I think that if you take a moment to reflect how many times a disabled person has been told, “I don’t how you do it; I couldn’t live like that,” you’d understand that the fear that someone else might find our lives not worth living and seek to end them for our own good. We are the only people who can decide if or when our lives are intolerable.

    • I completely disagree. I don’t see it as having to do with being disabled, and I say that as a disabled person. It’s about terminal illness, people who are going to die anyway wanting to die a dignified death. They know that they’re only going to get worse and they don’t want to keep lingering until they’re no longer themselves. As long as the legislation ensures that only terminal patients are able to be euthanized, I don’t see the problem.

  • Lavina of Rome

    I agree the claims of movements becoming too commercial can be so dismissive. It is good that progressive ideas, products etc. have a market at all. And that market just proves we can use the market economic system in a positive way. It will never fully be ethical until it’s fully worker owned but that is just my socialist opinion.

  • Lavina of Rome

    Co-op funeral homes are good. Death pos/alternative funeral co-ops would be even better!

  • Badriya Al-Badi’a

    Death positivity getting “too commercial” would be a good thing, wouldn’t it? Because then it would have penetrated the mainstream and have influenced the entire death care industry. Great piece.

  • Jean de Oliveira Quevedo

    I’ve been following The Order of The Good Death for more than a year, I think, manly because my views of death were changing. Now I can understand how much Death is a struggle among my relatives and in the culture I was born. I don’t want to change people and make them see death as I see, but I want to be there to find new ways to help people in their grief, to accept the departure of their beloved ones and maybe to understand the mystery of death in this life.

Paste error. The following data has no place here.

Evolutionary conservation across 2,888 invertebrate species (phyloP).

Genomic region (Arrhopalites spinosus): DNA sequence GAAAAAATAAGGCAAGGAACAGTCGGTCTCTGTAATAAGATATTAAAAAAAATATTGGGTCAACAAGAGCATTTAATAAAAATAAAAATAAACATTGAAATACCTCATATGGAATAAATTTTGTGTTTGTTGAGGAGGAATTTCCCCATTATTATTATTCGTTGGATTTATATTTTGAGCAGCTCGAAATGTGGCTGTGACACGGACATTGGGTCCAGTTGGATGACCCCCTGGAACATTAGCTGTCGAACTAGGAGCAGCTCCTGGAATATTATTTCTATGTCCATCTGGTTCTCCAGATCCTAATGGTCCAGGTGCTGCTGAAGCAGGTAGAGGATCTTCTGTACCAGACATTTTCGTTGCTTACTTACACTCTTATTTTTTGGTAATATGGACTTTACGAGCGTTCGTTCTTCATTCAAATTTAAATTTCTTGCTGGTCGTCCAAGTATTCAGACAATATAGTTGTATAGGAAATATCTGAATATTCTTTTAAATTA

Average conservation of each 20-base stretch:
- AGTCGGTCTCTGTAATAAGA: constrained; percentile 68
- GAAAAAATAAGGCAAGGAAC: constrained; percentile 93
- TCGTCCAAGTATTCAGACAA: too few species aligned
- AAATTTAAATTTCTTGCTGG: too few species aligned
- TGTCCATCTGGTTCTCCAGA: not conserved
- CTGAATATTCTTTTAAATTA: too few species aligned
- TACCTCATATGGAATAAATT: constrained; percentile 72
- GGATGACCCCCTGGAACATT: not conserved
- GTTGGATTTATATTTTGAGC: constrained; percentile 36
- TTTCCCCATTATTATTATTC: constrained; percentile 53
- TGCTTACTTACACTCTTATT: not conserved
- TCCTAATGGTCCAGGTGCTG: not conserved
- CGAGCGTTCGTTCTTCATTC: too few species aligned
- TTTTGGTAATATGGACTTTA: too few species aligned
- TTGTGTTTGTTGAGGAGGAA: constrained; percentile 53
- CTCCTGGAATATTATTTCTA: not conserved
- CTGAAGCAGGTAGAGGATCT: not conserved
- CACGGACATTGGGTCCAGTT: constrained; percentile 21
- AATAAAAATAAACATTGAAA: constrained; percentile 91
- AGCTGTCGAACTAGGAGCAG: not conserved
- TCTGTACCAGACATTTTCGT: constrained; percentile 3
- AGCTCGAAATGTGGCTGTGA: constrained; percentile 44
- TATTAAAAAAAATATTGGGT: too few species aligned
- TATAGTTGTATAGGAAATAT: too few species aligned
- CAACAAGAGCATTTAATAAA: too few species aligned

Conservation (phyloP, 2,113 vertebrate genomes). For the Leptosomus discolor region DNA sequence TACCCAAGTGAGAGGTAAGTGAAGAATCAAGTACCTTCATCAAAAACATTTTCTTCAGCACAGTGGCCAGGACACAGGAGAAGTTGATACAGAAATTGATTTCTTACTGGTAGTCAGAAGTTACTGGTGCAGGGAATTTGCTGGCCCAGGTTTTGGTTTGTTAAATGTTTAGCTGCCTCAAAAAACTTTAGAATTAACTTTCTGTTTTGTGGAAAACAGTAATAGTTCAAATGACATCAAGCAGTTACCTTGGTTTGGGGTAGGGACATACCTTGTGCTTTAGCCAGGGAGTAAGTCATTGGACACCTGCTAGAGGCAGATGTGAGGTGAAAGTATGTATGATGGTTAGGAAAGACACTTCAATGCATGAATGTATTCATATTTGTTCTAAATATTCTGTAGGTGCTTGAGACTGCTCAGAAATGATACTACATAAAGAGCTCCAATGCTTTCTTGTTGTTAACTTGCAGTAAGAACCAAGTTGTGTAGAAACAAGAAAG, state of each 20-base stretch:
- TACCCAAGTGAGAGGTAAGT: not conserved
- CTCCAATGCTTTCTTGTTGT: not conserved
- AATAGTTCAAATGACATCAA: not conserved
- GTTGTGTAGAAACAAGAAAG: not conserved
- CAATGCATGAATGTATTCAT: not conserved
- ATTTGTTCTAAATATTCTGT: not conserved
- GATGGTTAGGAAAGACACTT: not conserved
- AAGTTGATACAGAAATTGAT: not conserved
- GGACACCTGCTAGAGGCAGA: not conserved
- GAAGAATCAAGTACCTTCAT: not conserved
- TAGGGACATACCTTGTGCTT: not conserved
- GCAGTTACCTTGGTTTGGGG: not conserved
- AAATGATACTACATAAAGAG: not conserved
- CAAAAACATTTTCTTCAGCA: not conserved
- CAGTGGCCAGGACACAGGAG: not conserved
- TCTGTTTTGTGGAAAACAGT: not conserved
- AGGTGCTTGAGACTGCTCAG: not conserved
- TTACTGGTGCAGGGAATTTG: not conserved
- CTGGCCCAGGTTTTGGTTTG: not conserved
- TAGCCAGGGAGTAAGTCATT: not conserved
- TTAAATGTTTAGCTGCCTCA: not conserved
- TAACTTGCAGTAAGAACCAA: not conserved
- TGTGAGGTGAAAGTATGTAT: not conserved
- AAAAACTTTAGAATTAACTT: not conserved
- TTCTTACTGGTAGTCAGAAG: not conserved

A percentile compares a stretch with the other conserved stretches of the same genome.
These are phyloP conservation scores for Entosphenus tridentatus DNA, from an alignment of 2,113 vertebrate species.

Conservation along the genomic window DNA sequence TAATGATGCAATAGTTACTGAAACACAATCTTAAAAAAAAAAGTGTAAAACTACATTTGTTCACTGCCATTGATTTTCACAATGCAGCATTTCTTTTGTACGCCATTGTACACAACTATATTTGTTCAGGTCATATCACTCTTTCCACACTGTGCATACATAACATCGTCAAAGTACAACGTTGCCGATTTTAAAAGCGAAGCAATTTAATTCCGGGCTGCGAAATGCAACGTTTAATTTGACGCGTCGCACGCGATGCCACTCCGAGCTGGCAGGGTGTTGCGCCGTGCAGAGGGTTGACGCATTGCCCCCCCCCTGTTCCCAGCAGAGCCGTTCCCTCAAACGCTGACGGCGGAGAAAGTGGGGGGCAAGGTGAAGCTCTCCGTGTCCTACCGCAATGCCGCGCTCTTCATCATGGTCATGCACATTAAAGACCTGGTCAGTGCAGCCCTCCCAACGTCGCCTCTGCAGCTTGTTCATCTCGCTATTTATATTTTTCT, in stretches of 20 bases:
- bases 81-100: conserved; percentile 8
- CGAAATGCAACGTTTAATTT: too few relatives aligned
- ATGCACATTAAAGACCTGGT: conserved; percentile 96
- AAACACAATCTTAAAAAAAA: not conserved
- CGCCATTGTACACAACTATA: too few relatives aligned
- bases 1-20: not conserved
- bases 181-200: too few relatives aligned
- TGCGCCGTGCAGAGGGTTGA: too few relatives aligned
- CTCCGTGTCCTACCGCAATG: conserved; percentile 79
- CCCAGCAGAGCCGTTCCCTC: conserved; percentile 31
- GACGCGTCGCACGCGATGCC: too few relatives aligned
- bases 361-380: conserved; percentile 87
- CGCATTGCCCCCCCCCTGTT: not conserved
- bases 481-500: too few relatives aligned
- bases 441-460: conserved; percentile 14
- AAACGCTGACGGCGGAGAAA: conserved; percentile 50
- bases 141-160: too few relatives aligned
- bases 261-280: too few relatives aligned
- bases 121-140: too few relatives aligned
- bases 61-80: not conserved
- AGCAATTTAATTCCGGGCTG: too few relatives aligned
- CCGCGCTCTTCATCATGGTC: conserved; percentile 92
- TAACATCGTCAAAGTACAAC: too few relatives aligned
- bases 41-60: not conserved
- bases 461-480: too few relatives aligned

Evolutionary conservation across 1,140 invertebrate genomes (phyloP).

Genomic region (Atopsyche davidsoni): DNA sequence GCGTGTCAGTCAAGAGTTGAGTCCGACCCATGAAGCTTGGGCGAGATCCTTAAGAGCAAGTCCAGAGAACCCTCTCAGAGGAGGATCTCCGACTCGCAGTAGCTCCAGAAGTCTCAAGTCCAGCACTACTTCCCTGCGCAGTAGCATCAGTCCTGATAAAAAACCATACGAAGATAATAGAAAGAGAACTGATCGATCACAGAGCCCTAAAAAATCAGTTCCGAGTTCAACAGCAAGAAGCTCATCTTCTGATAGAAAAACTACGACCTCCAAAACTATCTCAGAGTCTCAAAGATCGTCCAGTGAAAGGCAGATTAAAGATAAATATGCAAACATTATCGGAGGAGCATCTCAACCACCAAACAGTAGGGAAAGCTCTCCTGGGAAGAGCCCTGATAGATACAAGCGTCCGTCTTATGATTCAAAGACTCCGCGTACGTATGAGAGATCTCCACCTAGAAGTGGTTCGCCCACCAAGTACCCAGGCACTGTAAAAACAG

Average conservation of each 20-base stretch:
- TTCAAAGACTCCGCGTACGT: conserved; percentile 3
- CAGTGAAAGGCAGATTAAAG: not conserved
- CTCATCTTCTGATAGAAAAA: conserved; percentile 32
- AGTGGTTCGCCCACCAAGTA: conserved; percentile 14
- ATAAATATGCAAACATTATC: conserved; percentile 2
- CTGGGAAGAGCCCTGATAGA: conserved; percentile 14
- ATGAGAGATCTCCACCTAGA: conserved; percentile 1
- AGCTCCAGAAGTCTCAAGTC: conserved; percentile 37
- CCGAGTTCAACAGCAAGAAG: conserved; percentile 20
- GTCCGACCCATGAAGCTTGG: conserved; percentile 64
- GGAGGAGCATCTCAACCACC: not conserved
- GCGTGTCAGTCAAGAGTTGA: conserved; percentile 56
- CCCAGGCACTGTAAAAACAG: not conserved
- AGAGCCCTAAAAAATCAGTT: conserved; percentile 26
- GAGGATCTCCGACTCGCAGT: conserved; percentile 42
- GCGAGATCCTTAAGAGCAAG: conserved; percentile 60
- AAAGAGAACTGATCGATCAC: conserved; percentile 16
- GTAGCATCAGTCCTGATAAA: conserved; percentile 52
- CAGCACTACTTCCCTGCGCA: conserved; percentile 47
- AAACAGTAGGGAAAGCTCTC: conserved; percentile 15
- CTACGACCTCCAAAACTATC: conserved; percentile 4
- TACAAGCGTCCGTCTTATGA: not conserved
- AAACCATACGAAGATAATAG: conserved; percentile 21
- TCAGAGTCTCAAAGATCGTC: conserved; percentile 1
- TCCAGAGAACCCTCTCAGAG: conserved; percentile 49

So thankful for your words and your work, as the work of several people un this same way. I’m looking for a way to engage and help as well

  • Larry Meyers

    I’ve learned so much about death but also about life from you Caitlin. Thank you!
    Why not get into the t shirt business and sell death positive t shirts ( up to 5 xl in a quality shirt, thank you very much! Lol)
    Seriously though, wearing one would certainly start a lot of dialogue between people.

  • Lavina of Rome

    My kingdom for the MAiD fanatics to stop taking advantage of the death positive movement.

  • Hayley Prychun Rodgers

    I see death positivey as being very similar to understanding my anxiety and depression. I spent well over a decade of my life not realizing I had anxiety and not understanding my depression. But once I came in to an understanding of it I was better able to deal with it when it came along. I still deal with anxiety, I still have depression, but I can better address my reactions to it when it happens. Same with death positivity. I still have my fears, my grief, my pain, but by better understanding death and grief and fear I am better able to address those concerns and able to be mentally healthier for it

    • Ana

      Exactly my thought. There are many points death positivity and dealing with mental illness (or loss, fear, stress in general) have in common. It helps me too, to deal with things and reflect what’s behind it.

  • Allen T Coffey

    Excellent points all. Thanks.

  • Karen Pielke Santos

    This is just perfect, and reposted on a day that I m getting my own stuff together for a talk and presentation coming up ion the 10th. Excellent timing and excellent wording.